This is not the case in Texas. When it comes to property in Texas if it was purchased during the course of your marriage with income earned from your job then everything: your income in the property that was purchased with that income is considered to be community owned. This does not mean that the property is half yours and half your spouses. This means that it is all yours and all your spouses. Each of you have complete ownership rights in the property no matter whose name appears on the title to the house or whose income was used to purchase the property. 

The same goes for investments and retirement savings. For example, if you have a 401K through your employer it would obviously bear your name as an employee of that company and as the account Holder. However, just because their retirement account does not have your spouse’s name on it does not mean that you would not allow him or her to take advantage of the money once you all reach retirement age. You would have shared that money as a couple in the future when you stop working. We can look at it from the same perspective now even though you are not yet at retirement age. That retirement savings, as well as most investments entered into during the course of her marriage, will be considered to be community owned. 

On the other hand, property that was owned by you or your spouse prior to your marriage will be counted as separate property belonging to you each individually. From my experiences, most of the time spouses can agree on what property is separate in what property is part of the community estate. However, if you are challenged on your assertion that certain property belongs in the separatist state of yours rather than in the community estate you should be prepared to present receipts, proof of purchase agreements, title documents or any other type of paper trail that may be helpful in proving the separate property nature of that asset.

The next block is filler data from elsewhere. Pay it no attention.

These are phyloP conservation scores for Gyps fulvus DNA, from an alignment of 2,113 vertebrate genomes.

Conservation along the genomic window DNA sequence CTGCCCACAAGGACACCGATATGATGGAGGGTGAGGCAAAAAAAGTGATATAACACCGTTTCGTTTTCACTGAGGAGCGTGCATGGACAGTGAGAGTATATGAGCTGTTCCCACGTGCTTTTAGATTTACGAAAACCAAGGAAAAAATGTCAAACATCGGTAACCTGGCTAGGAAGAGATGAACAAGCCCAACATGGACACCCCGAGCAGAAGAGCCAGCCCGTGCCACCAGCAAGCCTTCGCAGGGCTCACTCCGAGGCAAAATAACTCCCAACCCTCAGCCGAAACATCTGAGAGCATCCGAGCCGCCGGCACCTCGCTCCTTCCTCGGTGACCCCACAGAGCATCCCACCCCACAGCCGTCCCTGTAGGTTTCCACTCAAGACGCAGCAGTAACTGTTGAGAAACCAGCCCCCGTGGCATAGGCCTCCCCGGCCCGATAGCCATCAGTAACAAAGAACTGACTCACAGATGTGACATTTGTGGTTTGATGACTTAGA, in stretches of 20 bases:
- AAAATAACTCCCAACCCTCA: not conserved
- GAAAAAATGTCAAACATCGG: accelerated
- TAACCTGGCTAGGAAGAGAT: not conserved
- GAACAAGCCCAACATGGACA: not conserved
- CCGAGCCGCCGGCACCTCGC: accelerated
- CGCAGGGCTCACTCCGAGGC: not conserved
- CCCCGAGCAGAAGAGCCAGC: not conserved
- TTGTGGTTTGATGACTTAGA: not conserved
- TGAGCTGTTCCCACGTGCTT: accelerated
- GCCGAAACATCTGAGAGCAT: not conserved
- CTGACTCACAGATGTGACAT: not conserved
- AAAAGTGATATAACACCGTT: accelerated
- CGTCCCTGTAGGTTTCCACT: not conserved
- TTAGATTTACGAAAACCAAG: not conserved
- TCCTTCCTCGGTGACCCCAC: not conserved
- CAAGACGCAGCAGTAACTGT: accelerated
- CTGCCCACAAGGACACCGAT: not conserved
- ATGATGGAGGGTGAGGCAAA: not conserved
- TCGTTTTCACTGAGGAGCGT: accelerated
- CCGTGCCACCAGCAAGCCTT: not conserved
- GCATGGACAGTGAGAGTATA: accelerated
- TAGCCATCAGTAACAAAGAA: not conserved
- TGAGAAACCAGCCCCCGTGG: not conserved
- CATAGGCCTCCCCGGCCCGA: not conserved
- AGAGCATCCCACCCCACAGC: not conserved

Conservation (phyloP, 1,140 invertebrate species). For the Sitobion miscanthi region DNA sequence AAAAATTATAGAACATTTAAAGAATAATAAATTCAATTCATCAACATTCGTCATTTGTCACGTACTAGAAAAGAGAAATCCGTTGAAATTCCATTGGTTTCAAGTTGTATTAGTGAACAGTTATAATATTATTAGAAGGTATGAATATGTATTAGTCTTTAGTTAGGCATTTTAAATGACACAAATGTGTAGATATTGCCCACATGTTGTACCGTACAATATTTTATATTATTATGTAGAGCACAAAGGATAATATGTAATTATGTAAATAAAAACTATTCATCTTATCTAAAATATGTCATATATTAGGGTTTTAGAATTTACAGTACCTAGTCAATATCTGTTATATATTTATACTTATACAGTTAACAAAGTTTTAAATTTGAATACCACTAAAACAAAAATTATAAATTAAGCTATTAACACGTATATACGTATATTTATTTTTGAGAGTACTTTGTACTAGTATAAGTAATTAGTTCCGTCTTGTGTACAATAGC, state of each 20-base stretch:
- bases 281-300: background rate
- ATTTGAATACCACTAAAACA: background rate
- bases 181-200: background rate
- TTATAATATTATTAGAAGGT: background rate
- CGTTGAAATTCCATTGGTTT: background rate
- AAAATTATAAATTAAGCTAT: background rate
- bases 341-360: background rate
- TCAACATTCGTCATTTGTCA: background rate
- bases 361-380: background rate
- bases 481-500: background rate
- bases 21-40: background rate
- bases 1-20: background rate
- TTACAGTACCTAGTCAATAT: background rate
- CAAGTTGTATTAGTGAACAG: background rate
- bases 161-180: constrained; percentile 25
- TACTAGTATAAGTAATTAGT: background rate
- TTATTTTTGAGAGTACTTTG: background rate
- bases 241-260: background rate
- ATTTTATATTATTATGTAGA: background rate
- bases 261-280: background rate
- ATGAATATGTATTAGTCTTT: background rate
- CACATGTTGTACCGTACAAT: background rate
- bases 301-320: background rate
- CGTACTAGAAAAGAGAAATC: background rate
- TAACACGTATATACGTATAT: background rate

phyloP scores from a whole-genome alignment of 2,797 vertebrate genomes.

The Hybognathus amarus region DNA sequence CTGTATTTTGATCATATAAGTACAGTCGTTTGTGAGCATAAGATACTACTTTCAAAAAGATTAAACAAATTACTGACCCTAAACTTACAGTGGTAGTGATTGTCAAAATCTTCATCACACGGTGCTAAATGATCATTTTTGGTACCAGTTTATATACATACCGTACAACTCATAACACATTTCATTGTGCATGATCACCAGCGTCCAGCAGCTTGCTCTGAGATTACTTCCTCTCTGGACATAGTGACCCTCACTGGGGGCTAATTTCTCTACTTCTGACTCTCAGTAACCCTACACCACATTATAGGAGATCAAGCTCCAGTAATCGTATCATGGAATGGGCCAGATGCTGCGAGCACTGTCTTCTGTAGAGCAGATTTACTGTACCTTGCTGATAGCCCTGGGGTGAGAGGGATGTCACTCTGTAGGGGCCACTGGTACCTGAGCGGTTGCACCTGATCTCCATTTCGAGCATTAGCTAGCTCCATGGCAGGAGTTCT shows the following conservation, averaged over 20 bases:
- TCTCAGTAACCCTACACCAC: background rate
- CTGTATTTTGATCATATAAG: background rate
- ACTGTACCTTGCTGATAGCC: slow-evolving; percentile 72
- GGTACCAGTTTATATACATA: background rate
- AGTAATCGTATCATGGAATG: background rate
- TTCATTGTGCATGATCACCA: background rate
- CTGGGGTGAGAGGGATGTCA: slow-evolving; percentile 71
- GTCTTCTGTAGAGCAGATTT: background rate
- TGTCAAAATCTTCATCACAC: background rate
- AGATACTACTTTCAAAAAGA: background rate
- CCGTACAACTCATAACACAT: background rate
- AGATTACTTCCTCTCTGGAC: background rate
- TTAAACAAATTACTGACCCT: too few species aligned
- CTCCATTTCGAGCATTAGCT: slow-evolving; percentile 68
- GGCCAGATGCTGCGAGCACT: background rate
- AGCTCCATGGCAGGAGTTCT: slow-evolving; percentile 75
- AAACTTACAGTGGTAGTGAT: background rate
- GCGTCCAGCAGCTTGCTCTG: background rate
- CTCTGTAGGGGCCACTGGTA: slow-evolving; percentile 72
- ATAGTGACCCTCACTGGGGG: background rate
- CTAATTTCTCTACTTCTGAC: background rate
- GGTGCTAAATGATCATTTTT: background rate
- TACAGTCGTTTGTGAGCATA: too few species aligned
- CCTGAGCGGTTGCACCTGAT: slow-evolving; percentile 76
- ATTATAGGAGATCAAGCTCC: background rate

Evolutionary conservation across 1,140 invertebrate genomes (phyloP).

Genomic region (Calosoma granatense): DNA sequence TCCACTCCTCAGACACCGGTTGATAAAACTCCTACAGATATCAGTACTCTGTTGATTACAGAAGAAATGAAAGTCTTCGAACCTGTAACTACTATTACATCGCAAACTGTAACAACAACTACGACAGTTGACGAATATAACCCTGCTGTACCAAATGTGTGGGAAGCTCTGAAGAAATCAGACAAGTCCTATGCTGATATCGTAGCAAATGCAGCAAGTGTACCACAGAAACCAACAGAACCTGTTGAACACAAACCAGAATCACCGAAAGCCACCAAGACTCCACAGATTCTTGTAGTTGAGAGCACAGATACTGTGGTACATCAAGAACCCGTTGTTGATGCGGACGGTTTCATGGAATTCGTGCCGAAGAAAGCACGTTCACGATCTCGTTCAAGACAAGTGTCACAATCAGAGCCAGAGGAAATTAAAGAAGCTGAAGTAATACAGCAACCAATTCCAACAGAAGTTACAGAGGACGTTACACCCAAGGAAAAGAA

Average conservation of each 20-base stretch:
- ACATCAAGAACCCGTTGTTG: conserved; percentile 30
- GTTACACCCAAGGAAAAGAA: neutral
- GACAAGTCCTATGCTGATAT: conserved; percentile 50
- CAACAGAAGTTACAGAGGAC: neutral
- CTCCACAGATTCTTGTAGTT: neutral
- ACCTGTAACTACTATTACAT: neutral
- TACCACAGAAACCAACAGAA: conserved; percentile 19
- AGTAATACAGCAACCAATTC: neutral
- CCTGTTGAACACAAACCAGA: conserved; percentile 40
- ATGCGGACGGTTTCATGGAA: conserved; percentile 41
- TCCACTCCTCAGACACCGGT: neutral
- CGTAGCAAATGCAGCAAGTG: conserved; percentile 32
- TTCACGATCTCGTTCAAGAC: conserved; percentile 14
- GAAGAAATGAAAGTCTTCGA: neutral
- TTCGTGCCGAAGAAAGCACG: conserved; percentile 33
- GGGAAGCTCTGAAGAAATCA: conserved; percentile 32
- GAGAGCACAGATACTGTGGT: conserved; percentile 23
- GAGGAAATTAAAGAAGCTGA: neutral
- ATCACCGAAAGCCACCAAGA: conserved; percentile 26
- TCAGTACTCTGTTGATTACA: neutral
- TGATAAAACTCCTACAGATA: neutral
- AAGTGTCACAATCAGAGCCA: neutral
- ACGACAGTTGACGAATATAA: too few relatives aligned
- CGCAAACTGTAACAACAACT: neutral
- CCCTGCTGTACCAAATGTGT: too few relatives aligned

From my experience, it is the realization that essentially all property acquired during the course of your marriage is considered to be community owned that is the most surprising to people going through a divorce. No matter it if you are the spouse who has earned most of the money in your marriage or if you are the spouse who has earned relatively little in terms of income during the marriage you are able to negotiate from the same position of strength when it comes to how this property will ultimately be divided in the divorce. 

What this means for you in the context of a divorce is that you should not assume that because you were either the spouse who earned all the money or were the spouse setter and none of the money that you will either receive all or nothing of your property. Rather, you should look at the property as being in play for both spouses and then think of ways how to creatively have it divided in a fair and equitable fashion.